– The estate is at that time a testamentary trust;
    – The individual’s Social Insurance Number is provided in the Estate’s return;- The estate designates itself as a graduated rate estate in its first return of income for its fiscal taxation year that ends after 2015; and
    – No other estate designates itself as a graduated rate estate of the individual in a return of income for a taxation year that ends after 2015.
     
  2.   ITA Section 249(4.1) (ii) deems the estate to have a deemed year-end once it is no longer a graduated rate estate and Subsection 122(1) assesses tax at the highest marginal tax rate.
     
  3.   Defined in ITA Section 108(1)
     
  4.   Only a graduated rate estate as defined above will be eligible for many of the preferential rules.
     
  5.   Double taxation could arise as the private company shares are subject to capital gains tax on death and the underlying corporate value could be subject to tax a second time when it is extracted in future by the succeeding shareholders.
     
  6.   ITA Subsection 164(6) provides that the loss arising on the redemption or purchase for cancellation of the shares can be carried back and applied against the capital gain arising on the terminal tax return.
     
  7.   RIF – Registered Income Fund, RSP – Registered Savings Plan, TFSA – Tax‐free Savings Account
     
  8.   ITA Subsection 118.1(5)
     
  9.   ITA Subsection 118.1(1) definition of “total gifts” for the year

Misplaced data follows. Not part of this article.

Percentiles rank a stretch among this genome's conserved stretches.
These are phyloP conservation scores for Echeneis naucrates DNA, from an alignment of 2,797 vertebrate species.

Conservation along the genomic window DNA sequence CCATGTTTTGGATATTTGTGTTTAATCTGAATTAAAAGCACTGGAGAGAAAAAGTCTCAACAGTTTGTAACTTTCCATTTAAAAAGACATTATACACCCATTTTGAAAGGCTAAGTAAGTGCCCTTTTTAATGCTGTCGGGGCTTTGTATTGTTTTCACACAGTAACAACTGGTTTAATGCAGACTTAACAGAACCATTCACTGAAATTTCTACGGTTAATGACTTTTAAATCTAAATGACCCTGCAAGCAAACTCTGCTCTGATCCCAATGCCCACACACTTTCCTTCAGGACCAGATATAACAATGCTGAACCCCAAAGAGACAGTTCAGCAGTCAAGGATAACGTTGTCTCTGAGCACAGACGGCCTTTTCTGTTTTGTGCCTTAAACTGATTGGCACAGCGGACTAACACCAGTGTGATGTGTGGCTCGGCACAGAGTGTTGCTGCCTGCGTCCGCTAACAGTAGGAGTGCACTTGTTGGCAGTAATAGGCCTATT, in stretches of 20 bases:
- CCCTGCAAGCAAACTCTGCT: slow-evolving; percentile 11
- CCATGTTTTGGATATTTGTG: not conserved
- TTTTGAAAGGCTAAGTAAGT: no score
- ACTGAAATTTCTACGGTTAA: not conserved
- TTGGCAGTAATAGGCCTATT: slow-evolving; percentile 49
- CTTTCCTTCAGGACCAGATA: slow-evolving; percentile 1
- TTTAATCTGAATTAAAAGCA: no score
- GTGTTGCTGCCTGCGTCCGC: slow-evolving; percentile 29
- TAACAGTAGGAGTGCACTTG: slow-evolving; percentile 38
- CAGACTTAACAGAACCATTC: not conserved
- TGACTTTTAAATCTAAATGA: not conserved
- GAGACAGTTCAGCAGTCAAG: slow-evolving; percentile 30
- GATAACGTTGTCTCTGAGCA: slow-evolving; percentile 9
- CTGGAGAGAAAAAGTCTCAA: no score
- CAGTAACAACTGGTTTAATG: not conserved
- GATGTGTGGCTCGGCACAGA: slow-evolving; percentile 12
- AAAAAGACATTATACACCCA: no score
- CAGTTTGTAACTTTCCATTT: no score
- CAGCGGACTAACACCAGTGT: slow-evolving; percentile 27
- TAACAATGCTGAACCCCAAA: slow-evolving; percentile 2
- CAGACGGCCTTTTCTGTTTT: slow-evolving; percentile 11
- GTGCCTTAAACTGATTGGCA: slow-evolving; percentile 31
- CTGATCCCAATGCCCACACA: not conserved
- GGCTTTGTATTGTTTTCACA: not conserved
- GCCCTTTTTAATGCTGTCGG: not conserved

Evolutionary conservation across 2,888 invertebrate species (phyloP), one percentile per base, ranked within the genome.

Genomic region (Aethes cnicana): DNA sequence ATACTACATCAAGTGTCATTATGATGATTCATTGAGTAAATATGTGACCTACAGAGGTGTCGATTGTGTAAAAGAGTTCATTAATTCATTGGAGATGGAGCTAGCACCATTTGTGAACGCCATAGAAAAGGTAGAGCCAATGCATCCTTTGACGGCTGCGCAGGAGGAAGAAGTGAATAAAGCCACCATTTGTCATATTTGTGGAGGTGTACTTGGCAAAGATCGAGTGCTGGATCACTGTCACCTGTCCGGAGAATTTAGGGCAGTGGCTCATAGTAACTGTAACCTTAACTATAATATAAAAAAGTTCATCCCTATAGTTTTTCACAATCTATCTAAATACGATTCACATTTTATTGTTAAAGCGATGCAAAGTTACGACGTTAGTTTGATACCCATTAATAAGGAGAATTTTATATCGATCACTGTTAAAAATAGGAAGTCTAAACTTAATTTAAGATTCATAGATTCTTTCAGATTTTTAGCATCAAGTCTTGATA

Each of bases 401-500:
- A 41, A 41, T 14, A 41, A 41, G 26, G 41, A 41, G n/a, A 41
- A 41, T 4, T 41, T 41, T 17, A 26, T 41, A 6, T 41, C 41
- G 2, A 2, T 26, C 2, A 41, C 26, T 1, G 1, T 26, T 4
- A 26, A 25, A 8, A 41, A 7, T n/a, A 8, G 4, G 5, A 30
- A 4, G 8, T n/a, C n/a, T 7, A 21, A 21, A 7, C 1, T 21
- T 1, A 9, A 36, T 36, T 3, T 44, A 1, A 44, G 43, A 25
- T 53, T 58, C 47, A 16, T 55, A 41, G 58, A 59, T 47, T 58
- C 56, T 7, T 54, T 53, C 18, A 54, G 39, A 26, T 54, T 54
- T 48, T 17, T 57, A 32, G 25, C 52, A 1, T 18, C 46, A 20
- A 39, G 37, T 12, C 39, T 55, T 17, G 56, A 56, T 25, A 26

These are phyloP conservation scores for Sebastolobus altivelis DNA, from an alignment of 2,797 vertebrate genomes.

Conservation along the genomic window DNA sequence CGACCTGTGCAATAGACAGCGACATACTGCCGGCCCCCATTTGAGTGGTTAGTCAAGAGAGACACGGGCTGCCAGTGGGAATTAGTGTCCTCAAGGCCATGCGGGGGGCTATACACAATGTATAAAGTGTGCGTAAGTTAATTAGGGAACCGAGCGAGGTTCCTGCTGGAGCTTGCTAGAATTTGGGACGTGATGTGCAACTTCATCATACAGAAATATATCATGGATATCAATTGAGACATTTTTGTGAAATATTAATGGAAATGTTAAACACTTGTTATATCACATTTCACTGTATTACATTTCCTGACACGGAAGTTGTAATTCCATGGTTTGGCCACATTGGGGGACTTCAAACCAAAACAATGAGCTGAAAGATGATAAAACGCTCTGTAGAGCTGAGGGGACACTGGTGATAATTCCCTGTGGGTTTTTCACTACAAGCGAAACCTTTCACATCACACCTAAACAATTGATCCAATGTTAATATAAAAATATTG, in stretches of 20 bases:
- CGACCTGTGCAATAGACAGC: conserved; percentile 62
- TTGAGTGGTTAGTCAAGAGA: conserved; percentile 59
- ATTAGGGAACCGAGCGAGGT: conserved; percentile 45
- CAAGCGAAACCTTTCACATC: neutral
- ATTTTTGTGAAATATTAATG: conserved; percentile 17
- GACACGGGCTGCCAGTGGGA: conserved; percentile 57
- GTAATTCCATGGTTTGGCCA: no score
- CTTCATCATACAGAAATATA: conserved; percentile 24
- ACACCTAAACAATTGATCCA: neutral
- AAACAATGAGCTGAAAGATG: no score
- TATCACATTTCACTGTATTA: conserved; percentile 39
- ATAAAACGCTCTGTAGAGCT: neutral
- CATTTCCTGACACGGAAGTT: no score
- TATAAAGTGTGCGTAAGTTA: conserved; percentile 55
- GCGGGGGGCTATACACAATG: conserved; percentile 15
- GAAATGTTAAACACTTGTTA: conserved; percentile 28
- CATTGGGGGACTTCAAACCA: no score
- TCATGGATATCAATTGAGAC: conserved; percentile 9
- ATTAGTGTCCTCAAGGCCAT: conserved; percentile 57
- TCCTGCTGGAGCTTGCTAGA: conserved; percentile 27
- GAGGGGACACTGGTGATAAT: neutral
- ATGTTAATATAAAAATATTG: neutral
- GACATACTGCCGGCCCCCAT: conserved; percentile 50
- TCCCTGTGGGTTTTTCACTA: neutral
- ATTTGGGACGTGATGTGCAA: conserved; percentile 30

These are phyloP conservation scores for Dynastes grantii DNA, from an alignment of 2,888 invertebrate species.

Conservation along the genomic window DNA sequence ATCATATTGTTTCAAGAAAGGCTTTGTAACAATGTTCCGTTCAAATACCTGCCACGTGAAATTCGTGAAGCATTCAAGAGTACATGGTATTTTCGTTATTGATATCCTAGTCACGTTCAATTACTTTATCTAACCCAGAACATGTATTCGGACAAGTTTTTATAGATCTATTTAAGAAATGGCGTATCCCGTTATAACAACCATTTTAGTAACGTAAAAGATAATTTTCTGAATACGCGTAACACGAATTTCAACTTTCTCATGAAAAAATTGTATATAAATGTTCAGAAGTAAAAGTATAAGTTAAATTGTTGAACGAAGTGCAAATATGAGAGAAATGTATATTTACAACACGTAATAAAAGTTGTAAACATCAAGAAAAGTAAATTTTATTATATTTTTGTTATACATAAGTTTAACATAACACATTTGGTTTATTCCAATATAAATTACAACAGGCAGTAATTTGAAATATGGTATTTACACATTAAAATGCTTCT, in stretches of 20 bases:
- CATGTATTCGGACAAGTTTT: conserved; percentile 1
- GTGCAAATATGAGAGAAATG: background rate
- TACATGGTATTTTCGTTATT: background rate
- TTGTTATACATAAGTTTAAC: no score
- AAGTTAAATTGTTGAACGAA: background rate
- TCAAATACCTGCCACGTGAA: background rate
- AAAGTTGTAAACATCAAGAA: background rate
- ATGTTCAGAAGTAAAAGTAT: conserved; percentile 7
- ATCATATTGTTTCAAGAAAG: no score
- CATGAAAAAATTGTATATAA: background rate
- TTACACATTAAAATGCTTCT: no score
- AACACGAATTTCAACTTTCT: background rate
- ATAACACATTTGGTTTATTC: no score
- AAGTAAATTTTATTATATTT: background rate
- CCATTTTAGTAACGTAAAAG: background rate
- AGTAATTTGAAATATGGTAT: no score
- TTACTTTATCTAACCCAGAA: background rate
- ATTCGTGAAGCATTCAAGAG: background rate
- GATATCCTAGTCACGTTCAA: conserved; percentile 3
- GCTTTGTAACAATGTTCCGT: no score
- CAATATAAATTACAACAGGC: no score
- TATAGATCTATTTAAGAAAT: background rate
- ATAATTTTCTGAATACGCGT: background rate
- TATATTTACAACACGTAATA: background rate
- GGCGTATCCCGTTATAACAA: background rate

10.   Amendments to ITA 118.1(5)
     
  11.   These benefits are limited to the ‘graduated rate estate’.
     
  12.   Defined in ITA subparagraph 104(4)(a)(iv)(A) as a trust created by a taxpayer who was at least 65 years of age, and before the taxpayer’s death only the taxpayer is entitled to receive all of the income of the trust and no one other than the taxpayer has the right to use any of the capital of the trust.
     
  13.   Defined in ITA subparagraph 104(4)(a)(iv)(B) as a trust created by a taxpayer who was at least 65 years of age and before both spouses die, the taxpayer alone or in combination with his/her spouse is entitled to receive all of the trust income and no one other than the taxpayer in combination with his/her spouse has the right to use any of the capital of the trust.
     
  14.   Defined in ITA subsection 70(6) as a trust created as a consequence of death for the taxpayer’s spouse or common law partner who was resident in Canada immediately before the taxpayer’s death. The property of the trust must vest indefeasibly in the trust within 36 months of the testator’s death. Finally, before the spouse dies only the spouse is entitled to receive all of the income of the trust and no one other than the spouse can be entitled to use any of the capital.
     
  15.   ITA subparagraph 104(6)(b)(C)
     
  16.   ITA subparagraph 249(1)(c)
     
  17.   ITA Subparagraph 104(13.4)(b)
     
  18.   ITA Paragraph 160(1.4)
     
  19.   ITA Subsection 104(13.1) and (13.2)
     
  20.   Defined in ITA Subsection 122(3)
     

Charles Wagner and Brendan Donovan

The authors of this blog are Charles Wagner and Brendan Donovan. Charles is a Certified Specialist in Estates and Trusts and partner at Wagner Sidlofsky LLP and Brendan was a partner.

This Toronto office is a boutique litigation law firm whose practice is focused on estate and commercial litigation.

This blog is not intended to serve as a comprehensive treatment of the topic. It is not meant to be legal advice. Every case turns on its specific facts and it would be a mistake for the reader of this blog to conclude how it might impact on the reader’s case. Nothing replaces retaining a qualified, competent lawyer, well versed in this niche area of practice and getting some good legal advice.